Baby-Blue and the Bike

It has long been an acknowledged fact of human nature that we make assumptions on people based on the way they look. It’s not something any of us do on purpose – it’s just ingrained. But what happens when those judgments take place on the road?

A study by Ian Walker, who researches psychology at the University of Bath, looked into the way drivers react to cyclists depending upon appearance – you can read an outline here.

Dr Walker fitted a bicycle with a video camera and an ultrasonic distance sensor – and recorded 2,300 overtakes during commutes.

Findings showed that drivers passed much closer when the cyclist rode close to the middle of the road, wore a helmet, and appeared male. That’s correct – females not wearing helmets are safer than men in helmets.

Safe cycling: no helmet and female
Safe cycling: no helmet and female

With regard to helmet use, Walker said:

“The helmet effect is likely the result of drivers judging cyclists’ skill levels from their appearance and adjusting their overtaking accordingly.”

The assumption that because a cyclist is skilled and accustomed to road riding means it’s ok to overtake closely is obviously not a great bit of logic. Human brain: 0. Injury statistics: 1. Still, as I said, decisions based on appearance are usually made in a snap – unfortunate as the outcome might be. Personally, I wouldn’t let this research influence my helmet wearing practice. If it’s going to happen – I’m better off with a lid on it.

Coming on to gender, Walker commented:

“The gender effect could be the result of female cyclists being rarer than male cyclists in the UK, or it may again be related to drivers’ perceptions of rider experience and predictability.”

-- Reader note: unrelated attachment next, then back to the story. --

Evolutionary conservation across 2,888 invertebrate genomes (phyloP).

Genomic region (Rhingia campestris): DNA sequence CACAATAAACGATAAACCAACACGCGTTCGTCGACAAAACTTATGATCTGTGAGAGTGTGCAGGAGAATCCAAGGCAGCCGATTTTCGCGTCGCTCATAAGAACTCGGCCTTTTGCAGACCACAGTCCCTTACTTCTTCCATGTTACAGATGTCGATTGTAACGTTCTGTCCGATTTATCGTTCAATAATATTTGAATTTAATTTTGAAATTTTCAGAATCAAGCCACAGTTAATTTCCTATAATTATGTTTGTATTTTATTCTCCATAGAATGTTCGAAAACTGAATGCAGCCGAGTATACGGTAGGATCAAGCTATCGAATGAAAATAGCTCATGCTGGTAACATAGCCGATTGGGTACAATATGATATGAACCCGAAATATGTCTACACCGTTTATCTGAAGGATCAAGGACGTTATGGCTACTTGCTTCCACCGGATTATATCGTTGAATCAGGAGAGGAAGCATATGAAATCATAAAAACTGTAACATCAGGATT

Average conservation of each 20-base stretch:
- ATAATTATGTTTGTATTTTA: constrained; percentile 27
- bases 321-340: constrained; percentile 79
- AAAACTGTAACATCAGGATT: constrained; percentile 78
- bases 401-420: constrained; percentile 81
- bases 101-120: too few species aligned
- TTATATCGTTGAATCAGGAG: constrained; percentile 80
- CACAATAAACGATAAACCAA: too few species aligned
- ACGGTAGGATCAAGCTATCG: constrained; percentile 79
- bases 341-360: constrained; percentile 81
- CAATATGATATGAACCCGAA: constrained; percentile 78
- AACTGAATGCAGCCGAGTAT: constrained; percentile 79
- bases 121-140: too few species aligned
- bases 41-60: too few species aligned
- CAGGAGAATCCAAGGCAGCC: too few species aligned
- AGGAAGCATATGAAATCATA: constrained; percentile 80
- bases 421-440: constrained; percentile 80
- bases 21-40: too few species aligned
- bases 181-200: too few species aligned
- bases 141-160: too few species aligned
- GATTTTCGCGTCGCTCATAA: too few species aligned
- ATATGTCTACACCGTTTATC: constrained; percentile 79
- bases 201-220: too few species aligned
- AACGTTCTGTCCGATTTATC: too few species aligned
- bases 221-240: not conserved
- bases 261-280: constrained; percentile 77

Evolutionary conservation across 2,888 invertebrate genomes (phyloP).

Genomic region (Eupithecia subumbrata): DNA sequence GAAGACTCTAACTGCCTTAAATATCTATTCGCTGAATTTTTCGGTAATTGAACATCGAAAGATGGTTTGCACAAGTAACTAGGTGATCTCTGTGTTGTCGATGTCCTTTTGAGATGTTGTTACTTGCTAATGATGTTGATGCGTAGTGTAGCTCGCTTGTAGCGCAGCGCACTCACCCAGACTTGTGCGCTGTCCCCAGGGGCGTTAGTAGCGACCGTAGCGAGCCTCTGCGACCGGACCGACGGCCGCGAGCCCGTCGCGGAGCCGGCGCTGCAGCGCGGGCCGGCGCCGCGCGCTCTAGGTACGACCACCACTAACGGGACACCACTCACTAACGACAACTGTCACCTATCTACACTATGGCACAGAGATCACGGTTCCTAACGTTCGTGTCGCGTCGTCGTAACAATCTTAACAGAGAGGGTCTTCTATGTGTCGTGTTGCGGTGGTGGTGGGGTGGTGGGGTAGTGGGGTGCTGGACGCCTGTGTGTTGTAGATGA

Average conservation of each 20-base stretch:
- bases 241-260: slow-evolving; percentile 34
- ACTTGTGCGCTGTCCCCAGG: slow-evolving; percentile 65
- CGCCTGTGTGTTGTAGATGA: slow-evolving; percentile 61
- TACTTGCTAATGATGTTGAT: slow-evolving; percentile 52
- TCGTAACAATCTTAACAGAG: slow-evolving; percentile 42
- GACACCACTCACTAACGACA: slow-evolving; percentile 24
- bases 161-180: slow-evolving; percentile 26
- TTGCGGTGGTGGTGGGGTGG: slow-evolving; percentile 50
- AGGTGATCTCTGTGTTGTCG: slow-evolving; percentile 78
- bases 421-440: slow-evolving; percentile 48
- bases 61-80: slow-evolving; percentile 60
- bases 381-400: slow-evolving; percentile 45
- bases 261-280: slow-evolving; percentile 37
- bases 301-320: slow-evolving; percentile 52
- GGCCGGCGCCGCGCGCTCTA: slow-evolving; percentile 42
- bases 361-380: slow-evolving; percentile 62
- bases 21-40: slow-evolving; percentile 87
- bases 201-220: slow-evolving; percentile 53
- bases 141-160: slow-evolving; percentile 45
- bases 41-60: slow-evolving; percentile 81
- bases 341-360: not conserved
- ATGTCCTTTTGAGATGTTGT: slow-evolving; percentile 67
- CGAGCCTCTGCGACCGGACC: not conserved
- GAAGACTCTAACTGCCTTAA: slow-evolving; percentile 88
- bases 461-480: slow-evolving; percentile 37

It’s a pity that drivers are likely to expect female cyclists to be unpredictable in their riding behaviour. However, it’s got to be noted that perhaps this is one of those situations where it’s best just to make lemonade with lemons.

I read this study a few weeks ago, thought about it a little, and then packed it away to the back of my mind. Until I deviated from my normal riding attire.

I usually wear black kit – mainly because black (with pink decals) is often the alternative option to pink. This is my favourite jersey – the Castelli Perla fits perfectly – I particularly like the fact the sleeves hug my arms exactly right in that ‘awesome quality’ Castelli way:

My Castelli Perla jersey - the favourite
My Castelli Perla jersey – the favourite

Unless I’m taking a ‘long-cut’, I ride home along a busy and fairly narrow road. There isn’t really a good amount of room for a driver to overtake without moving over to the other side of the road, but of course, they try. I’m well practiced at the classic ‘shaking my head at you in your rear view mirror’ guilt trip (not that many drivers care).